To examine the cost-effectiveness of a nurse practitioner-family physician model of care compared with family physician-only care in a Canadian nursing home.Background.
As demand for long-term care increases, alternative care models including nurse practitioners are being explored.Design.
Cost-effectiveness analysis using a controlled before-after design.Methods.
The study included an 18-month ‘before’ period (2005–2006) and a 21-month ‘after’ time period (2007–2009). Data were abstracted from charts from 2008–2010. We calculated incremental cost-effectiveness ratios comparing the intervention (nurse practitioner-family physician model; n = 45) to internal (n = 65), external (n = 70) and combined internal/external family physician-only control groups, measured as the change in healthcare costs divided by the change in emergency department transfers/person-month. We assessed joint uncertainty around costs and effects using non-parametric bootstrapping and cost-effectiveness acceptability curves.Results.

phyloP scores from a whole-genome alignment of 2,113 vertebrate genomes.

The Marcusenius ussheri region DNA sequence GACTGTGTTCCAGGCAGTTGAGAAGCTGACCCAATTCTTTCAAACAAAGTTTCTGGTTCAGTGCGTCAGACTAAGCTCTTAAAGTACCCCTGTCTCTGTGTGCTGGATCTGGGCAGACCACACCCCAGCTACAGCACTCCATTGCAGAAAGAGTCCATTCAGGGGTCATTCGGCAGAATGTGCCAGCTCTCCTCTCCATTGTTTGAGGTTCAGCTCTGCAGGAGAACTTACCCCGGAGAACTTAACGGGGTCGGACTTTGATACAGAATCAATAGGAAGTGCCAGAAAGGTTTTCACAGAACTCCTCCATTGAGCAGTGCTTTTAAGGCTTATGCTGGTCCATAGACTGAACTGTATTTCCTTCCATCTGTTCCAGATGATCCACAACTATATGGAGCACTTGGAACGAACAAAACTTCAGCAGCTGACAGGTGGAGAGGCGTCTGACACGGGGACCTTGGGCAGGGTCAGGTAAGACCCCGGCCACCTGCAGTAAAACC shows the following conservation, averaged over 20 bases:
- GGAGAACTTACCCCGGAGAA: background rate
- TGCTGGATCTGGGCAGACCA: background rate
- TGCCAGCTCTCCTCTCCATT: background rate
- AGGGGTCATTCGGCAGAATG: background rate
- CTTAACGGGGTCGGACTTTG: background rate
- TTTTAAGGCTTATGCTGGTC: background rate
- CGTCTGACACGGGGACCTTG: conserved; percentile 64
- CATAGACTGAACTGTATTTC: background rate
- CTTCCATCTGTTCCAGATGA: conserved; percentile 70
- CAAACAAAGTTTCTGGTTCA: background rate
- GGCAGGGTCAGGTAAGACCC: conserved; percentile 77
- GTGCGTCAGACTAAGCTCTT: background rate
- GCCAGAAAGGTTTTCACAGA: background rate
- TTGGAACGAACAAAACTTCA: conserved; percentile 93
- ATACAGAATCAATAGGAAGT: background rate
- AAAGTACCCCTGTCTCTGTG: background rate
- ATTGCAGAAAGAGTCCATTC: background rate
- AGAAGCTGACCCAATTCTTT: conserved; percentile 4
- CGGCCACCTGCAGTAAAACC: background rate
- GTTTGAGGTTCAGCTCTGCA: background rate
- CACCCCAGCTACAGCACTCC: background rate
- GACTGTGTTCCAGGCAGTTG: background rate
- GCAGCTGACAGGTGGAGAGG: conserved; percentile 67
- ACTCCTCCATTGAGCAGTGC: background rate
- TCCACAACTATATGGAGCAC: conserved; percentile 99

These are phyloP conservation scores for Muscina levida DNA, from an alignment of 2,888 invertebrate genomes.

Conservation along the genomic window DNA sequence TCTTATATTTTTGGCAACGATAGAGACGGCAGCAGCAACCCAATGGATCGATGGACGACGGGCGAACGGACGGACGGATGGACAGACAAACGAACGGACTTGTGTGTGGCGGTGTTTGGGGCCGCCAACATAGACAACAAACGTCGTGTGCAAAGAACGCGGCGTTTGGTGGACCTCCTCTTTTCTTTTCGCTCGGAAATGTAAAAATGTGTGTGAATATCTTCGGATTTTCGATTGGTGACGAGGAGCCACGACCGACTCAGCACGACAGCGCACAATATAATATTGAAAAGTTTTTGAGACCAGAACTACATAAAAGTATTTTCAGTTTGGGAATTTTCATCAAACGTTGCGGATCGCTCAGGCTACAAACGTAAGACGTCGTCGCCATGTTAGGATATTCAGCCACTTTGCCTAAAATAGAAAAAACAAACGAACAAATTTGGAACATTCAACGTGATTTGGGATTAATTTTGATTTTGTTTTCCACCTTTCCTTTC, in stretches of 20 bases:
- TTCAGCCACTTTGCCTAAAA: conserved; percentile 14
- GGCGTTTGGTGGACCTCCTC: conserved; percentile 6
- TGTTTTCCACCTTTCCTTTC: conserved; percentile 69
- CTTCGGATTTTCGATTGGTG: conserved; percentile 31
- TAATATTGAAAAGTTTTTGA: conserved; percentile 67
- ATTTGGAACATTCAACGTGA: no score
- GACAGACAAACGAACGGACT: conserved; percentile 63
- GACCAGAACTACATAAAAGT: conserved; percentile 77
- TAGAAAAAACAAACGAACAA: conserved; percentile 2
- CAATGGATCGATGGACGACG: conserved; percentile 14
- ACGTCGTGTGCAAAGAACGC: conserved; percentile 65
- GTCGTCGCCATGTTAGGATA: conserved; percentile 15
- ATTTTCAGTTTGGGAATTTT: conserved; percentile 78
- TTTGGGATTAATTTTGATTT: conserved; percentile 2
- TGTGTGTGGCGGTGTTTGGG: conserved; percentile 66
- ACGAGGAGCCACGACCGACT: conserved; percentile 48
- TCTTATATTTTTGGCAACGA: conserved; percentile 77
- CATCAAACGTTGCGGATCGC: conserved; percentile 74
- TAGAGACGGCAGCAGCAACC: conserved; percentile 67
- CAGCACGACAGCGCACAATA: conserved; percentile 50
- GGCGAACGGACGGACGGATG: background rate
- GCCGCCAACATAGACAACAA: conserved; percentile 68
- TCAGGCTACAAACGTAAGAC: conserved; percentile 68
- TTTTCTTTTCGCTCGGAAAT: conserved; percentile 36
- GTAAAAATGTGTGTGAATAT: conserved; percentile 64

Point estimates of the incremental cost-effectiveness ratio demonstrated the nurse practitioner-family physician model dominated the internal and combined control groups (i.e. was associated with smaller increases in costs and emergency department transfers/person-month). Compared with the external control, the intervention resulted in a smaller increase in costs and larger increase in emergency department transfers. Using a willingness-to-pay threshold of $1000 CAD/emergency department transfer, the probability the intervention was cost-effective compared with the internal, external and combined control groups was 26%, 21% and 25%.Conclusion.
Due to uncertainty around the distribution of costs and effects, we were unable to make a definitive conclusion regarding the cost-effectiveness of the nurse practitioner-family physician model; however, these results suggest benefits that could be confirmed in a larger study.